OKAY, I reviewed a board book, technically not a picture book. BUT it has pictures and words right? So it’s a picture book, right? (wrong haha)

I had this review lined up and after talking a little to author/illustrator Joyce Hesselberth at the Baltimore Book Festival  this past weekend along with award winning  Jan Spivey Gilchrist (both fantastic illustrators, both very different in styles of illustrating) I realized I needed to get back to reviewing books for kids.

I hope (or will, I WILLL) write reviews for books created by both illustrator/authors. I bought a copy of Shape Shift from Hesselberth (so this is what’s up with the shape board book!) and WILL write up a review on here Shape Shift. 

Until next time~ (Friday maybe? Friday. FRIDAY)

 

 

So, Let’s Go!

Lately I’ve been stumped on the many projects I’ve buried myself under (what else is new, eh?) and created what is known as a “writer’s block” or “creative block.” Some authors and creatives debate on wether this “creative block” exists. In these SCBWI conference notes, one author, Pam Muñoz Ryan, says there is no such thing as a writers block. On the other hand, Neal Shusterman on the same note page says writers block is very real. 


Is this creative block real? How does one overcome this wall blocking the way to the land of creativity and success? 


Well I for sure don’t know… BUT…


Here’s what I’ve been up to to help me through it, even if I’m doing everything to procrastinate:

  • Read some topic related books to get my mind reeling. Favorites at the moment: Pete the Cat series, Where the Wild Things Are, Millions of Cats, How do Dinosaurs Say Goodnight, and Dragons Love Tacos. 
  • Yeah, I read articles about Picture books too… Tara Lazar always has some good stuff.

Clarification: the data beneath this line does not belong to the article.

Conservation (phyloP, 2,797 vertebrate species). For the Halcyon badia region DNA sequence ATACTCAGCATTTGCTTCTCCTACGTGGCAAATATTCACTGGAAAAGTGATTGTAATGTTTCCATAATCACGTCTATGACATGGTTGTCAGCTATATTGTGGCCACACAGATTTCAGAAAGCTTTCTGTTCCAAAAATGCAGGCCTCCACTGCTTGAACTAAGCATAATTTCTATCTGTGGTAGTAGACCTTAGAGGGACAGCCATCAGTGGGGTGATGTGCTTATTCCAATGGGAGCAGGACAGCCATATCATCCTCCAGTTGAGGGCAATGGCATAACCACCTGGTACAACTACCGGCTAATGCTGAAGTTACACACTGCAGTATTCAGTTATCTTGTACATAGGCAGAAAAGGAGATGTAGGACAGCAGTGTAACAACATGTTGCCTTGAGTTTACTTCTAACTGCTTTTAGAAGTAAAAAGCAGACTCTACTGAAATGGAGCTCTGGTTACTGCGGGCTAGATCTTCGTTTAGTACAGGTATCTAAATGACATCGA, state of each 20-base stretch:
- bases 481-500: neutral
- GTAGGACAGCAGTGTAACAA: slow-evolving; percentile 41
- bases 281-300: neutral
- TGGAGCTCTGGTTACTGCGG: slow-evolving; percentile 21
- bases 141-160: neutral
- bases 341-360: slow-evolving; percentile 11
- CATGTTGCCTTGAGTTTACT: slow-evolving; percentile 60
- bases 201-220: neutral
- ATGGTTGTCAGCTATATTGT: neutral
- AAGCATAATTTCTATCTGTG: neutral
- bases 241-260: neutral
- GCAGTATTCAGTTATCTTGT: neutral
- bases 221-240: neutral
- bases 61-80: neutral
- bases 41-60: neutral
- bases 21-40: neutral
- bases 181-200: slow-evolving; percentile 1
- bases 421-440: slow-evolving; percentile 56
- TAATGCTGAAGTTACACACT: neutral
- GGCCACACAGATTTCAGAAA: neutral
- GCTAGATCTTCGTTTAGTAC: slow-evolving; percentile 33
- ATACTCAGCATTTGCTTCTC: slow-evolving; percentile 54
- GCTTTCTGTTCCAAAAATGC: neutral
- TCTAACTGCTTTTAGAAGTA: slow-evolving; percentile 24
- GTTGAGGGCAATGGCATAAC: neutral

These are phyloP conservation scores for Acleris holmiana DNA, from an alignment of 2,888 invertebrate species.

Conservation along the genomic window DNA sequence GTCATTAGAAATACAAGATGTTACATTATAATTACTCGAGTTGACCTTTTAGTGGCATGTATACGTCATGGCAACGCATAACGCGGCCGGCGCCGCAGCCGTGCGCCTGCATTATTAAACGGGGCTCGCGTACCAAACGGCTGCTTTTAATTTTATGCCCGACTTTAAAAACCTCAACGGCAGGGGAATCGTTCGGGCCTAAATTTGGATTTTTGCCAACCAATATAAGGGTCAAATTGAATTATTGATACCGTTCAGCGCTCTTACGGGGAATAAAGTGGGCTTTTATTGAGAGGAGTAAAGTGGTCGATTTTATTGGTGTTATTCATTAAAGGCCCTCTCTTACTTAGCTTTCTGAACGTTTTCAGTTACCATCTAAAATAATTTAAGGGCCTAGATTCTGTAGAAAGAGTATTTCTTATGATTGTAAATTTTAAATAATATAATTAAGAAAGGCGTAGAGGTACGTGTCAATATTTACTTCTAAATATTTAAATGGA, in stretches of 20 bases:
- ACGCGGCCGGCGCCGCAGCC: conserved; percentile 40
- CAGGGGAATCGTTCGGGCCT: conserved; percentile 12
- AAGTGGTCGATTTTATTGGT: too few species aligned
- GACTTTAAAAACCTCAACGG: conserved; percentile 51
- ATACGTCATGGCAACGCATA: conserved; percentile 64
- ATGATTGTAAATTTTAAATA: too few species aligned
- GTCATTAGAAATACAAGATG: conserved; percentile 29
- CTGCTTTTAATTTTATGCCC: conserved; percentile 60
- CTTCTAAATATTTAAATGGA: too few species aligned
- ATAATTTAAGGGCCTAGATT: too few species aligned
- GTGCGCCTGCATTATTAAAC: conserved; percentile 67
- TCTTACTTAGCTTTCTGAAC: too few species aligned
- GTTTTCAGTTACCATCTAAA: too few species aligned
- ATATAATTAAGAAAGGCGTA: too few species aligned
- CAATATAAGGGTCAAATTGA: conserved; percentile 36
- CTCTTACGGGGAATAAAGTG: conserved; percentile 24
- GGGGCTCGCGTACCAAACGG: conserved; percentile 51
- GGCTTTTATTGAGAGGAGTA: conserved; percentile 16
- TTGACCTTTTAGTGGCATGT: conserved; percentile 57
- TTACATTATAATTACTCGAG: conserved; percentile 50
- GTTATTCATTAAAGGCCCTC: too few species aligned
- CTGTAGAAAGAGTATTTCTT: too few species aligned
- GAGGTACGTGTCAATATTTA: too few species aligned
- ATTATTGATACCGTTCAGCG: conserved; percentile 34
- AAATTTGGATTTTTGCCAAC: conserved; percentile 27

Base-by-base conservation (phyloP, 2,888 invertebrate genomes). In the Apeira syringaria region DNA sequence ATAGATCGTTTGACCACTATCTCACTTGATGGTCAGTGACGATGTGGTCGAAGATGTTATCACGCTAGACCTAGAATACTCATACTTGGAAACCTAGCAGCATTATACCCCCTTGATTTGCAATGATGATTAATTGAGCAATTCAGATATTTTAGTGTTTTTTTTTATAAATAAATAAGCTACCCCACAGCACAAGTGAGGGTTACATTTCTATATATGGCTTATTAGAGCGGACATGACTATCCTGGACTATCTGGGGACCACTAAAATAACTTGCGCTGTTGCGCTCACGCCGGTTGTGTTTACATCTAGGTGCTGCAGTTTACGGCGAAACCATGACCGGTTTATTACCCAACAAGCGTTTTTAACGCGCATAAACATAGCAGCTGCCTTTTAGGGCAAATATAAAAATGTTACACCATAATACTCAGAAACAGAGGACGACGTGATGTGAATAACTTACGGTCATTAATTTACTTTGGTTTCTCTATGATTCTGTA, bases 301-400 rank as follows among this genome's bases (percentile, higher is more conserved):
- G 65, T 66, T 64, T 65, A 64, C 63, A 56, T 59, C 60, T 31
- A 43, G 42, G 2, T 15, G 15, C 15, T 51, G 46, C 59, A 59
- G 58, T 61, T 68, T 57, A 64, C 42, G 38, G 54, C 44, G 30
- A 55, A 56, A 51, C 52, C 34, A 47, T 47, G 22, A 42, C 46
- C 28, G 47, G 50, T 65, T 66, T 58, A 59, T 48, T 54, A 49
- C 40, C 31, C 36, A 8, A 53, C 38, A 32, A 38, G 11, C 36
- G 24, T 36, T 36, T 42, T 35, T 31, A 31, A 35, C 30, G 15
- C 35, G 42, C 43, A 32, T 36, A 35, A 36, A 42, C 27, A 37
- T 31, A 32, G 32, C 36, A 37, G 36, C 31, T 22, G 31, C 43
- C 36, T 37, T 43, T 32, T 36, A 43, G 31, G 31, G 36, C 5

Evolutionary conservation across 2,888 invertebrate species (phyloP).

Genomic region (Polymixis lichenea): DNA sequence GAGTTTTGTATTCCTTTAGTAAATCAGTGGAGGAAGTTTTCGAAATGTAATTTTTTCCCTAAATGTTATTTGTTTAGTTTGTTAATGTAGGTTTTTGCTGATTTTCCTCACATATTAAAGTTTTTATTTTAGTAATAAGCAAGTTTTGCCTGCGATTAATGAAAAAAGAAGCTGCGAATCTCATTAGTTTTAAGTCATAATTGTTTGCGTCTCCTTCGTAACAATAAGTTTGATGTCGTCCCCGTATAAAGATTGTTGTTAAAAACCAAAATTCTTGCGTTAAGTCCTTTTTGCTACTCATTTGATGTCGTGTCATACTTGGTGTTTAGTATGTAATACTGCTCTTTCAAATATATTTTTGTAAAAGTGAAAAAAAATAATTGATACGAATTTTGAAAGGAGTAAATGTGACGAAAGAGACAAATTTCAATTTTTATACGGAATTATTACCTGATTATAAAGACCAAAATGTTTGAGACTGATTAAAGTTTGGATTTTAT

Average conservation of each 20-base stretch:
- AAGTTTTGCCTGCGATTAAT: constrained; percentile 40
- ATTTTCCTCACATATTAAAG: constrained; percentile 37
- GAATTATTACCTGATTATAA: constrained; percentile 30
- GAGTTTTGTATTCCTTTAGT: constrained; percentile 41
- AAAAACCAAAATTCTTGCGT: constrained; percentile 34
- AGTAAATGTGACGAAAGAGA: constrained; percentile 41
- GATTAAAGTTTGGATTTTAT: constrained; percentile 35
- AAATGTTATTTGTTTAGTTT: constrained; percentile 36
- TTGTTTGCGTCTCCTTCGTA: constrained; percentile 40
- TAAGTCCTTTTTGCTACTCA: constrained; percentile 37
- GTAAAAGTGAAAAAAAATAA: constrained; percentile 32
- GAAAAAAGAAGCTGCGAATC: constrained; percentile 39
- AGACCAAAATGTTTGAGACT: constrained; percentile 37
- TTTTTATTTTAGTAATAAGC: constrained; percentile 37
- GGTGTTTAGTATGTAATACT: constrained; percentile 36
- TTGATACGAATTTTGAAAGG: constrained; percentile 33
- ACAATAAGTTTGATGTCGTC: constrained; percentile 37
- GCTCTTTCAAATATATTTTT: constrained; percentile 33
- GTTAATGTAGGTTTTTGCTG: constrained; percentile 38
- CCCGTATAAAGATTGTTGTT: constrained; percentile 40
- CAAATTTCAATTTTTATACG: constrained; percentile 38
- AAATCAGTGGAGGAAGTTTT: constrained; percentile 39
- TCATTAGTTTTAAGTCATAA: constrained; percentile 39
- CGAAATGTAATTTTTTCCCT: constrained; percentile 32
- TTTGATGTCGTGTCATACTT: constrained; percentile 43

• Jot down ideas even if they’re lame. This can also apply to the PiBoIdMo challenge as well as NaNoWriMo.
  • Work on something other than my stories, like this postcard contest piece!
  • Work on one Picture book at a time. WORK ON ONE PICTURE BOOK AT A TIME. Should I say it again. ONE PB A TIME. ❤ This is probably the most important one of all haha.
  • And, since I’m working on Nightlander continuously, I’ve decided to focus on character building until November for NaNoWriMo. ONE CHARACTER AT A TIME.

And that’s it! Personally, I don’t believe in a creative block necessarily. I do however believe in a creative meltdown, consisting of a list of procrastinations/reasons why the creative force should pause because of “real life worries” (day job, bills, health, dealing with the “real world”) Indecisiveness can also pause the creative force (what project will be more successful? Which project won’t waste my time?)

The only way is to power through. So, let’s go!

Dragons Love Tacos!

Hey you!

Have you ever wanted to host your very own party for dragons? Well there’s something that you need to know, and that is dragons LOVE tacos!

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They like beef tacos and chicken tacos. Big tacos and small tacos, even itty bitty tacos. Make sure you bring all the tacos and extra backup tacos just in case. BUT , make sure to NEVER EVER give a dragon a spicy taco! In Rubin’s quirky, awkward and hilariously illustrated picture  book, the readers will find out exactly why one should never give a dragon spicy taco toppings. There are no big moral or teaching topics here, just pure entertainment! Recommended for ages 4 to 8.

 

The Good/Bad List:

  • Good- the illustrations are that awkward funny type and suits the informercial “you” tone of the manuscript perfectly. Good match!